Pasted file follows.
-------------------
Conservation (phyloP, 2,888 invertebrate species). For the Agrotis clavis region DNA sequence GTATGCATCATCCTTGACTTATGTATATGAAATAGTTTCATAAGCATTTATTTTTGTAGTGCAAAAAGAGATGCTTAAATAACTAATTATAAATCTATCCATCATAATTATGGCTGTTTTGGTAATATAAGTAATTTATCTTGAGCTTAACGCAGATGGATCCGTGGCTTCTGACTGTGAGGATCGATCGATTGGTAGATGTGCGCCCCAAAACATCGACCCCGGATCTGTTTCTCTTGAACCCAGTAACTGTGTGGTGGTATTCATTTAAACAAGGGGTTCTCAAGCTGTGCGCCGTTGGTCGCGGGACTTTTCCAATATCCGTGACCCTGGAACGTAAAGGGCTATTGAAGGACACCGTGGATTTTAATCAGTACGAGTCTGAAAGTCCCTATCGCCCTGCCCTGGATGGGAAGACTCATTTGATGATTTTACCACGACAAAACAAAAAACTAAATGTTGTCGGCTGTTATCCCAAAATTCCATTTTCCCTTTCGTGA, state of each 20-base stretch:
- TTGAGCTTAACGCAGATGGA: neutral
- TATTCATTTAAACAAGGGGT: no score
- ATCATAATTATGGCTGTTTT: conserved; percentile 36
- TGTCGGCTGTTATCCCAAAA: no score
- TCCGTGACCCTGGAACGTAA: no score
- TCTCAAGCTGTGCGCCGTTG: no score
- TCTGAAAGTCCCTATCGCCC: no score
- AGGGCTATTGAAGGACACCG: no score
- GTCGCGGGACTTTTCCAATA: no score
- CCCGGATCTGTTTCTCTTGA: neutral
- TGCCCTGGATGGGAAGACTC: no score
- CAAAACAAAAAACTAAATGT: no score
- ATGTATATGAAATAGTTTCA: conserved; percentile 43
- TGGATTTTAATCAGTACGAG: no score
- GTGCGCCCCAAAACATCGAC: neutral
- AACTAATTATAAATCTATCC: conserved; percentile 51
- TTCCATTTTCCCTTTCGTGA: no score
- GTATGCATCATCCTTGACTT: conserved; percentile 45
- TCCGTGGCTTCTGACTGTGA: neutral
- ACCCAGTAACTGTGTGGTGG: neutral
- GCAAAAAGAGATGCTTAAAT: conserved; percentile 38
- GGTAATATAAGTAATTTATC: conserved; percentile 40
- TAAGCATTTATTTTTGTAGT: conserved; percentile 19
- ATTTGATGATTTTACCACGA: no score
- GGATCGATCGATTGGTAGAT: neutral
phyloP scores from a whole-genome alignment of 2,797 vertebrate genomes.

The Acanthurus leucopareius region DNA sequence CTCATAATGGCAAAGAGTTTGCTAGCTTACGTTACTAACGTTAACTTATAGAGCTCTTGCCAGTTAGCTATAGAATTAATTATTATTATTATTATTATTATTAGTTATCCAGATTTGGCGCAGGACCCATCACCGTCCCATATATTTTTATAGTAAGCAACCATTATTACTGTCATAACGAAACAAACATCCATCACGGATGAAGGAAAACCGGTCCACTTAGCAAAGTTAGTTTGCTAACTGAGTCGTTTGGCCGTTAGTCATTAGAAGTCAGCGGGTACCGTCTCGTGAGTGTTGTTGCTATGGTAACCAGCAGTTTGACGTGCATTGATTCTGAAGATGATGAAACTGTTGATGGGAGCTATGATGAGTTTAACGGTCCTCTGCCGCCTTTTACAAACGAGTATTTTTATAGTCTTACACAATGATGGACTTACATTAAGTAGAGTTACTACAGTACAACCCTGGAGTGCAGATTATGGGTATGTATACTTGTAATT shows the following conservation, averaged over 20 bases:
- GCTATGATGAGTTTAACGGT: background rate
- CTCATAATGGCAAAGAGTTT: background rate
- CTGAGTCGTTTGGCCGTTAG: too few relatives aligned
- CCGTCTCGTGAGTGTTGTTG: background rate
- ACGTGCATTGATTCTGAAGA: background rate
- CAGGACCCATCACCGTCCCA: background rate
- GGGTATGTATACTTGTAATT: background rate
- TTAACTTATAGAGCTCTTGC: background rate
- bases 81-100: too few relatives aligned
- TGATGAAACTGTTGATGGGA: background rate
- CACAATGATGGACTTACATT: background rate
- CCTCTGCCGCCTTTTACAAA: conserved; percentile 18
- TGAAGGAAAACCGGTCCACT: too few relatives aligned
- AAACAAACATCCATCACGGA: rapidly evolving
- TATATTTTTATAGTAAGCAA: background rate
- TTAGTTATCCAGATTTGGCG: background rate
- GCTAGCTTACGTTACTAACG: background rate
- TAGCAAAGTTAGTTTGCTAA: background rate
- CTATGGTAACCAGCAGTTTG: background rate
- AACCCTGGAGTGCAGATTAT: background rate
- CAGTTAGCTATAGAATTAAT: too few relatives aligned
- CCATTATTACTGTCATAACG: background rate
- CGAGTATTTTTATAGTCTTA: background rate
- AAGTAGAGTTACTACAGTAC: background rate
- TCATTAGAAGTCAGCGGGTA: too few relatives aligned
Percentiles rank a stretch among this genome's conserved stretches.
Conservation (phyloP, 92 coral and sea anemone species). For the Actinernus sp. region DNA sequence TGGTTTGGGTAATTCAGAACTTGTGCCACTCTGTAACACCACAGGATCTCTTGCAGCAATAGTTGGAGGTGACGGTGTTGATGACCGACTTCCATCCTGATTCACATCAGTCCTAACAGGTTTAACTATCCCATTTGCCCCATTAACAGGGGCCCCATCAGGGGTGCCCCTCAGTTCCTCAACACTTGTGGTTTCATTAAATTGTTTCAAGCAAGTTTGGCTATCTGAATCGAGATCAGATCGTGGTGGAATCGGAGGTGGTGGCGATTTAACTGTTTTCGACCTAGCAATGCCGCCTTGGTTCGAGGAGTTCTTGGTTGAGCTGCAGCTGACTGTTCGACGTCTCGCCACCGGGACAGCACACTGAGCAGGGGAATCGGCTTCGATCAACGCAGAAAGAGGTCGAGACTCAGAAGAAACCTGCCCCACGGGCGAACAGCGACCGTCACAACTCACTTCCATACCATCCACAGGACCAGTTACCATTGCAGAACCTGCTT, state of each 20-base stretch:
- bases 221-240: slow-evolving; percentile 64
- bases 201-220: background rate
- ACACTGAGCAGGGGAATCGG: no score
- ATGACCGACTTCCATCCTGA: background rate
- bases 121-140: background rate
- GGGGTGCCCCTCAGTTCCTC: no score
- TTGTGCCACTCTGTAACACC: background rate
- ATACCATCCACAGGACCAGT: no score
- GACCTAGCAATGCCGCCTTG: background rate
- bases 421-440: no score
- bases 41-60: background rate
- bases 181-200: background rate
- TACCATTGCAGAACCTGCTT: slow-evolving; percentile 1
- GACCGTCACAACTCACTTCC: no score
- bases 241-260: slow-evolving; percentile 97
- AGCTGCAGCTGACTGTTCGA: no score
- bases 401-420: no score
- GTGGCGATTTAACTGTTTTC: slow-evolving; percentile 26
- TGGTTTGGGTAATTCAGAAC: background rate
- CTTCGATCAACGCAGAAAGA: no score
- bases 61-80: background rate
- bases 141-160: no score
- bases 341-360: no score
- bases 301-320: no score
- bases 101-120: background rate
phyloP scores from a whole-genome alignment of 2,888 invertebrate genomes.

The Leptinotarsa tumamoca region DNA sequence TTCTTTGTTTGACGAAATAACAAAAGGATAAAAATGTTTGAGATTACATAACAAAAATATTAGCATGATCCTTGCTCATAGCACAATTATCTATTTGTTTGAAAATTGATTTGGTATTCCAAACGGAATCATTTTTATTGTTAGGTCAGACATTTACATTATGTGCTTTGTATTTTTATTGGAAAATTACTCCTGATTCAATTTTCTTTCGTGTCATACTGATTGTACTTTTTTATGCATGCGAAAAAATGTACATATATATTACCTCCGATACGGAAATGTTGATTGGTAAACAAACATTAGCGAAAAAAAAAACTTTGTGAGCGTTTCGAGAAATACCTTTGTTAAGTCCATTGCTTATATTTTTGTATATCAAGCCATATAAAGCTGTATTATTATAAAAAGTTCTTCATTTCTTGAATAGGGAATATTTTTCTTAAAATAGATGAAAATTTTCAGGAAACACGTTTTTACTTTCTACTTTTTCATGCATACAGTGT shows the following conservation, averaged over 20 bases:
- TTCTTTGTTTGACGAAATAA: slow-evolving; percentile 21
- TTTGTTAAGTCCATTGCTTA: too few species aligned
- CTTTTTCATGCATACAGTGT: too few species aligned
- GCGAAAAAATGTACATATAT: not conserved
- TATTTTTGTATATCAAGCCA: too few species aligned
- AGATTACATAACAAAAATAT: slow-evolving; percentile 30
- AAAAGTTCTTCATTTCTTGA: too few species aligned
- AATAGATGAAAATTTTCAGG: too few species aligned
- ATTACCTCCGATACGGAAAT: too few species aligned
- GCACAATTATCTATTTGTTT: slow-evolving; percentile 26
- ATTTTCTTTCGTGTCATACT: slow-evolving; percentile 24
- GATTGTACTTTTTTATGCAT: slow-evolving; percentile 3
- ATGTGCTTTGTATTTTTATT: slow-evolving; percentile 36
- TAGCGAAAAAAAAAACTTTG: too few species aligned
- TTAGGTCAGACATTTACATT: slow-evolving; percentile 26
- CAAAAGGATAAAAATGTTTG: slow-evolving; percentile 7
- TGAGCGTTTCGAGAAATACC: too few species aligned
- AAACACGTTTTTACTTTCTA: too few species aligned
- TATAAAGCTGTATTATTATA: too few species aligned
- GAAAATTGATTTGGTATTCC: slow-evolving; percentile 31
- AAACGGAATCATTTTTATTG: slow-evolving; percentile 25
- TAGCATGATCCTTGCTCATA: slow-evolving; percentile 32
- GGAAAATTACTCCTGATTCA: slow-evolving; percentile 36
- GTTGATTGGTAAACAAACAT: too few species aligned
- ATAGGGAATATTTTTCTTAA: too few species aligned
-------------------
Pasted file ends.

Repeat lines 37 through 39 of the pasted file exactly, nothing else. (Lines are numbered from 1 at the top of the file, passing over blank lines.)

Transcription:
- bases 81-100: too few relatives aligned
- TGATGAAACTGTTGATGGGA: background rate
- CACAATGATGGACTTACATT: background rate